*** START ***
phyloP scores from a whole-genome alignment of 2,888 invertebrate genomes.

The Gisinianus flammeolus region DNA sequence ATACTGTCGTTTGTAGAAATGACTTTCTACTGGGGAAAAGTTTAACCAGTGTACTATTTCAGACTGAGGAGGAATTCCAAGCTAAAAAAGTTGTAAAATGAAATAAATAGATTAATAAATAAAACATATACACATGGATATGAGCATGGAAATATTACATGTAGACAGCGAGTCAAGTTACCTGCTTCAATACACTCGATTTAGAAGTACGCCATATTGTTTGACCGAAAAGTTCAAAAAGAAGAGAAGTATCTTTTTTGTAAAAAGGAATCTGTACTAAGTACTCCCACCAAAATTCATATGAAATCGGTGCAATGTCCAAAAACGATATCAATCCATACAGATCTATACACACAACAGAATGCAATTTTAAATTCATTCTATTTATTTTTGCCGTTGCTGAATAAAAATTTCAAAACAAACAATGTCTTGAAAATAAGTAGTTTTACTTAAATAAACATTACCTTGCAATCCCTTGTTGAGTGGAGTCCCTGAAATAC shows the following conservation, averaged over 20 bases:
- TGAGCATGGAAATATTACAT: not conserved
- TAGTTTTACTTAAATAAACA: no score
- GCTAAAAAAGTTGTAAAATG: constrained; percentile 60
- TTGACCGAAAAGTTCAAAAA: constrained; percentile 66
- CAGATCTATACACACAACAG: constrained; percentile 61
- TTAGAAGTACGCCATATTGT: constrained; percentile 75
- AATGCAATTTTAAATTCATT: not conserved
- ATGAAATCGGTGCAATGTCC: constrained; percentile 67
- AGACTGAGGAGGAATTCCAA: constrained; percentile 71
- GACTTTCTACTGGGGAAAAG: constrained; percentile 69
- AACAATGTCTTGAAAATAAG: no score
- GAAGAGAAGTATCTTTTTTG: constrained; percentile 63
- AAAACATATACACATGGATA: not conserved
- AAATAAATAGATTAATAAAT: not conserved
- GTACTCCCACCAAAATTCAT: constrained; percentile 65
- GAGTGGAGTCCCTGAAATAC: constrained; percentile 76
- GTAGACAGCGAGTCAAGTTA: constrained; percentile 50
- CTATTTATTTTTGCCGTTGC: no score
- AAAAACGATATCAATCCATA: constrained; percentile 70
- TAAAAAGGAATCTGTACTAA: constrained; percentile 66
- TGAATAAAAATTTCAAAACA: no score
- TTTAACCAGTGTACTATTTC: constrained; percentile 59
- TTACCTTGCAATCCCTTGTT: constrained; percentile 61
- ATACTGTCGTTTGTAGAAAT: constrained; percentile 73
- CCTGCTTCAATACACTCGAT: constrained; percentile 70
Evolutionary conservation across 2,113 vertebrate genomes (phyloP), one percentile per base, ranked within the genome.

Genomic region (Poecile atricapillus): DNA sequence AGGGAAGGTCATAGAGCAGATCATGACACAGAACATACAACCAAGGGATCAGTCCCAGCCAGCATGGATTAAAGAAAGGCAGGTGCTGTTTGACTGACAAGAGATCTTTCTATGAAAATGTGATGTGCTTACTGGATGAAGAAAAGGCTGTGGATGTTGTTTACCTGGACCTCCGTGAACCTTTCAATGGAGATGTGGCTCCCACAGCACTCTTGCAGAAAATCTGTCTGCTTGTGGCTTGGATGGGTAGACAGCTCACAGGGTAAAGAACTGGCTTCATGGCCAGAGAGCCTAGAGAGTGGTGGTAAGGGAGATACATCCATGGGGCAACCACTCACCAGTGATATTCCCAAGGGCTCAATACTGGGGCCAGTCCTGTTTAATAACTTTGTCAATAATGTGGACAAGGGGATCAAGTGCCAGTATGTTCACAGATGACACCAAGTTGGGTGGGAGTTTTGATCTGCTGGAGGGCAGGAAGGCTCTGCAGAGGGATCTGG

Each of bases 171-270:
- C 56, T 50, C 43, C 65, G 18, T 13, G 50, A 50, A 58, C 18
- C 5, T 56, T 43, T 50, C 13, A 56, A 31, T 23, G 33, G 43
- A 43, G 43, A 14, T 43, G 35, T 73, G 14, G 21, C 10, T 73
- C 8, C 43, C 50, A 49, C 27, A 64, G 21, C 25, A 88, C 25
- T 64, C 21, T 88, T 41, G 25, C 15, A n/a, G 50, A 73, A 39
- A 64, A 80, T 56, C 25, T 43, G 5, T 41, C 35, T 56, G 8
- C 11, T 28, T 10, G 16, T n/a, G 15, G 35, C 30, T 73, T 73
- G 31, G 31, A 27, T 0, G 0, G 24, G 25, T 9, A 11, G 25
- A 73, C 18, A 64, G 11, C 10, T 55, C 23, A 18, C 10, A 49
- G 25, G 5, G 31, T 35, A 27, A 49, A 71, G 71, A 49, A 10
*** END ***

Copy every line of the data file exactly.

phyloP scores from a whole-genome alignment of 2,888 invertebrate genomes.

The Gisinianus flammeolus region DNA sequence ATACTGTCGTTTGTAGAAATGACTTTCTACTGGGGAAAAGTTTAACCAGTGTACTATTTCAGACTGAGGAGGAATTCCAAGCTAAAAAAGTTGTAAAATGAAATAAATAGATTAATAAATAAAACATATACACATGGATATGAGCATGGAAATATTACATGTAGACAGCGAGTCAAGTTACCTGCTTCAATACACTCGATTTAGAAGTACGCCATATTGTTTGACCGAAAAGTTCAAAAAGAAGAGAAGTATCTTTTTTGTAAAAAGGAATCTGTACTAAGTACTCCCACCAAAATTCATATGAAATCGGTGCAATGTCCAAAAACGATATCAATCCATACAGATCTATACACACAACAGAATGCAATTTTAAATTCATTCTATTTATTTTTGCCGTTGCTGAATAAAAATTTCAAAACAAACAATGTCTTGAAAATAAGTAGTTTTACTTAAATAAACATTACCTTGCAATCCCTTGTTGAGTGGAGTCCCTGAAATAC shows the following conservation, averaged over 20 bases:
- TGAGCATGGAAATATTACAT: not conserved
- TAGTTTTACTTAAATAAACA: no score
- GCTAAAAAAGTTGTAAAATG: constrained; percentile 60
- TTGACCGAAAAGTTCAAAAA: constrained; percentile 66
- CAGATCTATACACACAACAG: constrained; percentile 61
- TTAGAAGTACGCCATATTGT: constrained; percentile 75
- AATGCAATTTTAAATTCATT: not conserved
- ATGAAATCGGTGCAATGTCC: constrained; percentile 67
- AGACTGAGGAGGAATTCCAA: constrained; percentile 71
- GACTTTCTACTGGGGAAAAG: constrained; percentile 69
- AACAATGTCTTGAAAATAAG: no score
- GAAGAGAAGTATCTTTTTTG: constrained; percentile 63
- AAAACATATACACATGGATA: not conserved
- AAATAAATAGATTAATAAAT: not conserved
- GTACTCCCACCAAAATTCAT: constrained; percentile 65
- GAGTGGAGTCCCTGAAATAC: constrained; percentile 76
- GTAGACAGCGAGTCAAGTTA: constrained; percentile 50
- CTATTTATTTTTGCCGTTGC: no score
- AAAAACGATATCAATCCATA: constrained; percentile 70
- TAAAAAGGAATCTGTACTAA: constrained; percentile 66
- TGAATAAAAATTTCAAAACA: no score
- TTTAACCAGTGTACTATTTC: constrained; percentile 59
- TTACCTTGCAATCCCTTGTT: constrained; percentile 61
- ATACTGTCGTTTGTAGAAAT: constrained; percentile 73
- CCTGCTTCAATACACTCGAT: constrained; percentile 70
Evolutionary conservation across 2,113 vertebrate genomes (phyloP), one percentile per base, ranked within the genome.

Genomic region (Poecile atricapillus): DNA sequence AGGGAAGGTCATAGAGCAGATCATGACACAGAACATACAACCAAGGGATCAGTCCCAGCCAGCATGGATTAAAGAAAGGCAGGTGCTGTTTGACTGACAAGAGATCTTTCTATGAAAATGTGATGTGCTTACTGGATGAAGAAAAGGCTGTGGATGTTGTTTACCTGGACCTCCGTGAACCTTTCAATGGAGATGTGGCTCCCACAGCACTCTTGCAGAAAATCTGTCTGCTTGTGGCTTGGATGGGTAGACAGCTCACAGGGTAAAGAACTGGCTTCATGGCCAGAGAGCCTAGAGAGTGGTGGTAAGGGAGATACATCCATGGGGCAACCACTCACCAGTGATATTCCCAAGGGCTCAATACTGGGGCCAGTCCTGTTTAATAACTTTGTCAATAATGTGGACAAGGGGATCAAGTGCCAGTATGTTCACAGATGACACCAAGTTGGGTGGGAGTTTTGATCTGCTGGAGGGCAGGAAGGCTCTGCAGAGGGATCTGG

Each of bases 171-270:
- C 56, T 50, C 43, C 65, G 18, T 13, G 50, A 50, A 58, C 18
- C 5, T 56, T 43, T 50, C 13, A 56, A 31, T 23, G 33, G 43
- A 43, G 43, A 14, T 43, G 35, T 73, G 14, G 21, C 10, T 73
- C 8, C 43, C 50, A 49, C 27, A 64, G 21, C 25, A 88, C 25
- T 64, C 21, T 88, T 41, G 25, C 15, A n/a, G 50, A 73, A 39
- A 64, A 80, T 56, C 25, T 43, G 5, T 41, C 35, T 56, G 8
- C 11, T 28, T 10, G 16, T n/a, G 15, G 35, C 30, T 73, T 73
- G 31, G 31, A 27, T 0, G 0, G 24, G 25, T 9, A 11, G 25
- A 73, C 18, A 64, G 11, C 10, T 55, C 23, A 18, C 10, A 49
- G 25, G 5, G 31, T 35, A 27, A 49, A 71, G 71, A 49, A 10